Highly Recommended: Blue Spruce Joiner’s Mallet
Since leaving Popular Woodworking in June 2011, I have avoided writing tool reviews. In fact, I have been thrilled to focus my attention on other things.
But I am coming out of retirement momentarily to discuss a tool that I have been waiting years – yes, years – for: the Blue Spruce Toolworks Joiner’s Mallet.
I’ve been hoping that Dave Jeske at Blue Spruce would produce a square-head joiner’s mallet after I fell in love with the round-head mallet he began producing years ago. Both his square and round mallets have a maple head that has been infused with acrylic. The process makes the tool nigh indestructible. I have made thousands and thousands of dovetails with the round mallet, and it is just starting to break in. A little.
I first got wind of the square mallet when I was at the French Oak Roubo Project session in Barnesville, Ga., this summer. One of the other participants had a prototype of this square mallet. I immediately swiped it and began using it to drive home my heavy-duty joints for the workbench I was building.
During the ensuing months, Jeske refined the handle a bit and introduced it at Woodworking in America. I snatched his floor model from his hands and gave him my credit card.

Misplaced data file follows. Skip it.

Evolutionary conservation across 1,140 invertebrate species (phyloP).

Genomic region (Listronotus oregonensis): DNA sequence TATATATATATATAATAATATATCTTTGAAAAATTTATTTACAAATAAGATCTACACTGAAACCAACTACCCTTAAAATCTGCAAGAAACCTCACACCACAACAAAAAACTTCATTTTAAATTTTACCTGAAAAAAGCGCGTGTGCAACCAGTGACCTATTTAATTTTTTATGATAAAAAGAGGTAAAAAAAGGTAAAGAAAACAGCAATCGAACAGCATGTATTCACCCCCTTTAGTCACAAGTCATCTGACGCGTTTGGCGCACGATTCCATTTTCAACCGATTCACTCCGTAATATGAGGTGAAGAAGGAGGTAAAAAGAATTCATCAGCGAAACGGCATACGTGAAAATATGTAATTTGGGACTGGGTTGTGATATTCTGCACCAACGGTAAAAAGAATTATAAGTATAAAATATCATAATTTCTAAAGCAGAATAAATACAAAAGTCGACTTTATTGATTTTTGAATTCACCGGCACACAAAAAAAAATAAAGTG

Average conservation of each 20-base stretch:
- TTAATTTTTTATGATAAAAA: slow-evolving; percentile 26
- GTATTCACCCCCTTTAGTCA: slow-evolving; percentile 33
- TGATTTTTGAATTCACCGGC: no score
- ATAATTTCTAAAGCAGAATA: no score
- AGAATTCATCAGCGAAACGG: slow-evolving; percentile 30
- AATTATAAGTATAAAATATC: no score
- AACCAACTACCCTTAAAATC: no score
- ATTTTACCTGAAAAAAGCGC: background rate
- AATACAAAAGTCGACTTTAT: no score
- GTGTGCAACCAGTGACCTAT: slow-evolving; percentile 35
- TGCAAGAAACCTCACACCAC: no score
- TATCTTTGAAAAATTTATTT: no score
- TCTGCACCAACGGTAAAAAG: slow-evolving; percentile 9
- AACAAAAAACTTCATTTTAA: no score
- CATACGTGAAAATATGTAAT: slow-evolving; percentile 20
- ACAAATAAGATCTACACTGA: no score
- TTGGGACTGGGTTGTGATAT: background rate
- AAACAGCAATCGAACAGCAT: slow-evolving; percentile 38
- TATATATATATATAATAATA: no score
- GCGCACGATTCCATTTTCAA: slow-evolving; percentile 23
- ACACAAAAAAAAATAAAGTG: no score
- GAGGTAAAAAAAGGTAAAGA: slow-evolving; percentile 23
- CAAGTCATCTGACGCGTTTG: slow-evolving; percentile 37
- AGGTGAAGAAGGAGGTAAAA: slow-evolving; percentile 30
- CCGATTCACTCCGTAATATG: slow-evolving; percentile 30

“Charge whatever you like,” I said.
The joiner’s mallet is $115, which is a totally fair price for an American-made tool that will never wear out. Barring you using it for blacksmithing or swatting burning squirrels, it will be the last mallet you ever own.
I now get to retire my ugly rubber dead-blow mallet, and I am going to find a good home for it. The dead-blow has served me faithfully for at least 15 years, but I’ve always disliked the fact that it looks like an extruded billy club.
Some technical details of the new square-head mallet: The Blue Spruce Joiner’s Mallet is sold as a 24 ounce mallet. Mine came in at 25 ounces with the hickory handle and leather hanging thong. My Champagne CH-2 rubber dead-blow is 24 ounces.
One face of the Blue Spruce’s head is maple. The other is covered in thick leather. This makes it ideal for both chopping and assembly/disassembly chores. And it looks 36 times better than the black rubber clown hammer.
So if you need a good joiner’s mallet, I can’t recommend any other tool more highly. Thanks Dave for finally producing this excellent tool.
You can buy the mallet through the Blue Spruce web site here.
— Christopher Schwarz
P.S. Since I
swiped acquired my mallet, Jeske has added a small brass liner to the hole for the leather thong. And he plans to introduce a lighter one (16 oz.) for $95. But don’t be a wus. Buy the big one.